Brooke Crain honors injured U.S. teammate in unlikely ride to Olympic BMX final

LONDON — As the camera panned to Brooke Crain at the starting gate of the women's Olympic BMX final, she raised her left glove off her handle bar and flashed a message written on her glove.

Three letters: "A-M-V."

It was a personal tribute to Arielle Martin-Verhaaren, the 27-year-old rider who suffered serious injuries when her bike chain broke during her last training run for London on July 30.

According to the Salt Lake Tribune, Martin suffered "severely lacerated liver and collapsed lung in the resulting crash." Her injuries made it too dangerous for her to join the team in London, even as a spectator. After three surgeries, she's still hospitalized.

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It would have been Martin's first Olympics; instead, it was Crain's, as the U.S. team's designated alternate. It could have been Martin racing in the final of the London Games' women's BMX competition in Olympic Park; instead, it was Crain.

"I'm here representing her. I was just the alternate. I'm riding for her," she said.

Racing against the world's elite riders, Crain had the slowest time in the final, finishing in eighth place at 40.286 seconds. Mariana Pajon of Columbia won gold at 37.706, after rolling through the heats.

"I was just glad I was in those finals," said Crain.

After the horrific crash she had in preliminaries, it's remarkable Crain was.

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Crain, 19, discovered she was replacing Martin the night before the team was leaving for London. She would have flown over with the team anyway, lodging with them and soaking up the Olympic experience. But now she wasn't a tourist — she was a competitor for a medal.

"We all trained together. We had five girls that could have been in that final right there," she said. "I trained like I was going to be competing here."

In Thursday's seeding heats, Crain's Olympic dream appeared like it might end. On the last straightaway, her back wheel clipped a hill.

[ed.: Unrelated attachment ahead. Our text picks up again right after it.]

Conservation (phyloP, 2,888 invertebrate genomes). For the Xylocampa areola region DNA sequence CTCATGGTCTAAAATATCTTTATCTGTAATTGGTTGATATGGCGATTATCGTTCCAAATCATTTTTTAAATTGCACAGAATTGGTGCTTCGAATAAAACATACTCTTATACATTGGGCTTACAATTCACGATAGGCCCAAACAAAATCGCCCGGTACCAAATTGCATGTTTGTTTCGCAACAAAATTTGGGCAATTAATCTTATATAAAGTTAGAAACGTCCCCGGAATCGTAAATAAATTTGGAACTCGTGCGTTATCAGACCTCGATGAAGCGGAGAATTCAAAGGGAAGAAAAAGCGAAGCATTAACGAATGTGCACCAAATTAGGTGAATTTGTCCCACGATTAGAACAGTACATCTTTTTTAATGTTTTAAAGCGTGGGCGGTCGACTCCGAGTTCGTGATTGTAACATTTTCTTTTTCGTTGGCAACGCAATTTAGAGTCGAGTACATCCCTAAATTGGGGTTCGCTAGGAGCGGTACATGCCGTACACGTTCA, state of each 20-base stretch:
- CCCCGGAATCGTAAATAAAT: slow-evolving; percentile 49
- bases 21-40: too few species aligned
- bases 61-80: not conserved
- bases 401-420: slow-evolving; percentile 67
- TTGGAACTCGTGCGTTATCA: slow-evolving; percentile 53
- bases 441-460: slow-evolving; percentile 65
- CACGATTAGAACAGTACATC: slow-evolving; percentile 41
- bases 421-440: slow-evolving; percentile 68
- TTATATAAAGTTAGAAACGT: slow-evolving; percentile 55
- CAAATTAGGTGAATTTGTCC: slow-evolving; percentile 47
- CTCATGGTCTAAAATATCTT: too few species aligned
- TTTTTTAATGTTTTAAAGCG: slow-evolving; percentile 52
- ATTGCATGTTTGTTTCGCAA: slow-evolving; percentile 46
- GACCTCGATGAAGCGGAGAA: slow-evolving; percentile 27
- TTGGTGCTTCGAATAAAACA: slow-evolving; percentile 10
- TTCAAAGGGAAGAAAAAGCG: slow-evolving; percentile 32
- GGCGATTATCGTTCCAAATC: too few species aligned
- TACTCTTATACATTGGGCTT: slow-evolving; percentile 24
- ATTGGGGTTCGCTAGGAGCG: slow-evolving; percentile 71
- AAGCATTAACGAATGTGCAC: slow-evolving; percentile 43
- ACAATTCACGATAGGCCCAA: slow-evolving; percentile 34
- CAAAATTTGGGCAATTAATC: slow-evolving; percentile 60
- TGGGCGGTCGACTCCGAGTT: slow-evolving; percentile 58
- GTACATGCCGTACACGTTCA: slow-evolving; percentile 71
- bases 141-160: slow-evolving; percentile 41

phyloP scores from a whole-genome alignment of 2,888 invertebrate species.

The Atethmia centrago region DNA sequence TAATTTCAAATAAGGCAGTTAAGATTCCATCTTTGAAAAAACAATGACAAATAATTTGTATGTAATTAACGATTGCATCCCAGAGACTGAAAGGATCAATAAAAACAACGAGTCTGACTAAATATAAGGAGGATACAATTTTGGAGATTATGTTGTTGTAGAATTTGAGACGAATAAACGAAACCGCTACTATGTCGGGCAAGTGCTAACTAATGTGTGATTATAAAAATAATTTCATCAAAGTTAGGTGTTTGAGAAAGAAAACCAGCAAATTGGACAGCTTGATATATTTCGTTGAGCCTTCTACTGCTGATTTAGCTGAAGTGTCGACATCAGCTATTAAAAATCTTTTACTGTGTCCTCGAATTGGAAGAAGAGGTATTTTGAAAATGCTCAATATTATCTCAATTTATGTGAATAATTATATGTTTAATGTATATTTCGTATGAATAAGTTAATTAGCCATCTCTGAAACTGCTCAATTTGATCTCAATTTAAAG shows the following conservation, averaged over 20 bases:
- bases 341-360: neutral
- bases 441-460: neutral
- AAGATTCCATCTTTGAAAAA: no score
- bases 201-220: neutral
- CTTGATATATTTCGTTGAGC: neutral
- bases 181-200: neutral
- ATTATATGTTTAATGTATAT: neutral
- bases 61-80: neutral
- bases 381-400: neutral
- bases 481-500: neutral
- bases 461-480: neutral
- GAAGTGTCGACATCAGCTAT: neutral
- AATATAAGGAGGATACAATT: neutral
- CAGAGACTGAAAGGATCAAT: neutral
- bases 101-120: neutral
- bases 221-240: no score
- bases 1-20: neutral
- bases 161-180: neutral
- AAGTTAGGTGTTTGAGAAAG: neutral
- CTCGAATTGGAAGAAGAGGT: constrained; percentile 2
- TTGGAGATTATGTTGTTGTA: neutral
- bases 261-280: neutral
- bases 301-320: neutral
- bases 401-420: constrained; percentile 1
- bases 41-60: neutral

Her torso plowed into the ground, her body lifted up and then slammed to the ground a second time. She was helped up off the course, but eventually rode off slowly on her bike. U.S. team officials later said she was sore but anticipated she would race in Friday's semifinals.

The crash nearly taketh away, and then the crash giventh in BMX: In the second semifinal race, a huge collision of riders around the first turn left just three racing towards the finish line. One of them was Crain, who placed third in the race to bolster her chances to advance. One of the riders caught in the mayhem: Alise Post, a U.S. rider many expected to advance.

Despite the crash, Post was third overall entering the final race of the heat.

That's when disaster struck for the 21-year-old rider: With four hills to go before the finish, Post crashed her bike and needed to be helped from the track.

She finished eighth; Crain was third in the semifinals.

"I'm just in a bit of shock about what happened," Post said after the race. "I honestly couldn't tell you what happened. It's just a blur. I fully expected myself to be on the podium today.

"There were more crashes than we normally see," she said of the Olympic course. "It's a big stage. Everyone's trying to ride above their heads a little bit."

Crain and Connor Fields were the lone Americans in the final. Fields wiped out in the last turn in the men's final, aggressively trying to make up ground and finishing seventh in 1:03.033.

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It wasn't a great day for American BMX at the London Games, which is still facing an uphill battle against other nation's sports federations that are government funded. But it was a proud day for Crain, racing in front of her mother, father and aunt, who hastily landed tickets -- finishing her unlikely journey to the Olympic final.

"It's a great experience. I never raced in front of this many people in my life," she said. "It's just another bike race at the end of the day. Just with extra decorations."

All the while, her fallen teammate was on her mind.

"She's doing good. She's making a good recovery," said Crain of Arielle Martin. "She wished me good luck."

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